What medical professionals need to know about acquiring a practice

From having a transition plan to working with a team of trusted advisers, a lot goes into acquiring a practice. What is the first step to get the process rolling?

“First, it’s important to look for a banking partner who has industry knowledge,” says Eric Jones, VP, commercial lending at First Federal Lakewood. “This partner will be able to provide the most appropriate plan for you based on the overall financial picture of the practice and will guide you toward success.”

Smart Business spoke with Jones about what medical professionals need to know when acquiring a practice.

What goes into acquiring a practice?

Doing your due diligence is one of the most important pieces of acquiring an existing medical practice. This means looking at every aspect, including staffing, location, active patient count, the potential for new patients, and existing equipment and software.

Be cognizant of existing software that you currently use and the software used by the practice you want to acquire. Will a change in software make it difficult on your staff? Will you need to adapt to the new software yourself, which may temporarily slow down your production? If it will take time to get up to speed on new software, make sure you have a transition plan in case you need to keep the existing doctor on staff for a short period of time. This ensures you’re not losing patient time, and office revenue doesn’t decrease while you’re learning the new system and software.

Overall, a transition plan is key for a smooth acquisition. Your business banker will recommend you have a three-, six- or 12-month transition plan, which covers the staffing situation with the current doctor and allows for existing patient introductions.

Lastly, aligning yourself with a team of trusted advisers that specialize in the health care field is crucial, including an attorney, CPA, real estate broker, builder, architect and equipment rep. These advisers can help guide you through specifics that others may not be aware of. A CPA who specializes in the health care field may know specific deductions to look for in a practice, and a real estate broker can look at specific needs of a practice in regard to layout and if any additional buildout is needed.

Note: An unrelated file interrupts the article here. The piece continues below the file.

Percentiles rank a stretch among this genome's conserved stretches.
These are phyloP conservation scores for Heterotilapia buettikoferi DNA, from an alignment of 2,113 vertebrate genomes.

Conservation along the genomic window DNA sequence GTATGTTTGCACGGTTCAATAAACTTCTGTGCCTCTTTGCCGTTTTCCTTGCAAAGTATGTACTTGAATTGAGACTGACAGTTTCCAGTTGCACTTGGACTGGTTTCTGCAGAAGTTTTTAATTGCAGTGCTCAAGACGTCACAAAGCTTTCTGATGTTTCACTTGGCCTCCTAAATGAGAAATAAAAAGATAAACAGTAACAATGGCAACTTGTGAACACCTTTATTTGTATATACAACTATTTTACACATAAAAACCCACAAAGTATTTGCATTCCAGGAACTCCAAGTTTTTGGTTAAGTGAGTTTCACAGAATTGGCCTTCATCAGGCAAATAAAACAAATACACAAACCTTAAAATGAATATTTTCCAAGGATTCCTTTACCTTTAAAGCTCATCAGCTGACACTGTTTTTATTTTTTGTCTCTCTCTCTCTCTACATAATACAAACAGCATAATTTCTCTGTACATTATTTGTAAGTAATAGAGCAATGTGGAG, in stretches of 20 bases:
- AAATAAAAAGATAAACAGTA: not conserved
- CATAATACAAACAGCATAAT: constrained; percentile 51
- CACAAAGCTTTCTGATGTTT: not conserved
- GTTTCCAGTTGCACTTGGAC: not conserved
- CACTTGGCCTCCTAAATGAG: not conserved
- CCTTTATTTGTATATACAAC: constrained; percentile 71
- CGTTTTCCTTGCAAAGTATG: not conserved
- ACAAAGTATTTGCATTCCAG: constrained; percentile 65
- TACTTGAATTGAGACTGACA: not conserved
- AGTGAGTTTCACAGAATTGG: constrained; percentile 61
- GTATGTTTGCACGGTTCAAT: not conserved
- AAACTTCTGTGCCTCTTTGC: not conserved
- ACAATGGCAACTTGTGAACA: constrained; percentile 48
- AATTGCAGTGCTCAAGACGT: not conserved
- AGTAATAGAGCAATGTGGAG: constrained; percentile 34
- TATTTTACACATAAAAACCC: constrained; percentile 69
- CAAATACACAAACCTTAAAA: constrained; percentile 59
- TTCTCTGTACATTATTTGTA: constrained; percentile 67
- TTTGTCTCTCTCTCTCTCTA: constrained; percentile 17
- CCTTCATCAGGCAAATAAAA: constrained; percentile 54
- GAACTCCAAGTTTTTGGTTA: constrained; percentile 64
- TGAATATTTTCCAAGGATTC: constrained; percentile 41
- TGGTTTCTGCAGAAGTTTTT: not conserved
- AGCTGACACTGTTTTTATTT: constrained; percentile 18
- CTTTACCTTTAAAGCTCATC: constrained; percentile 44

Make sure these advisers are on the same page and they’re communicating with each other for a seamless acquisition.

How do you attract employees once you acquire a practice?

As wages continue to increase, many health care professionals find it harder to keep and attract new employees. Providing incentives, like insurance and retirement, is a great way to draw in new staff.

Usually, the smaller the staff, the more expensive it is for private medical practices to provide benefits for employees. Professional Employer Organization (PEO) firms or a local chamber of commerce can offer these services for employers. Medical professionals find that connecting with these organizations helps keep wages level while continuing to provide benefits that employees look for in a practice.

What makes a good banking partner during the practice acquisition process?

Like a trusted adviser, the right banking partner must have health care industry knowledge. They will be able to answer your questions about practice acquisition financing, including different ways to go about the process and make it advantageous for you — whether it’s an interest-only period to get you up and running or a creative financing plan. Plus, they can provide information regarding doctor-specific loans or investment real estate products to give you an opportunity to expand your portfolio.

Additionally, look for a health care banker who’s flexible. Are you looking to acquire one practice or several? The right banking partner will understand your long-term goals and make sure the financing piece aligns with what you envision.

Overall, look for a lender who can provide the highest level of service and is accessible beyond lending. You want to be able to contact your banker directly, not spend time calling a general 800 number to ask a question. It’s important that the lender you work with is engaged with you throughout the whole process and understands your current and long-term plans. ●

INSIGHTS Banking & Finance is brought to you by First Federal Lakewood

Eric Jones

VP, Commercial Lending


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To learn more about putting an acquisition plan together, connect with Eric.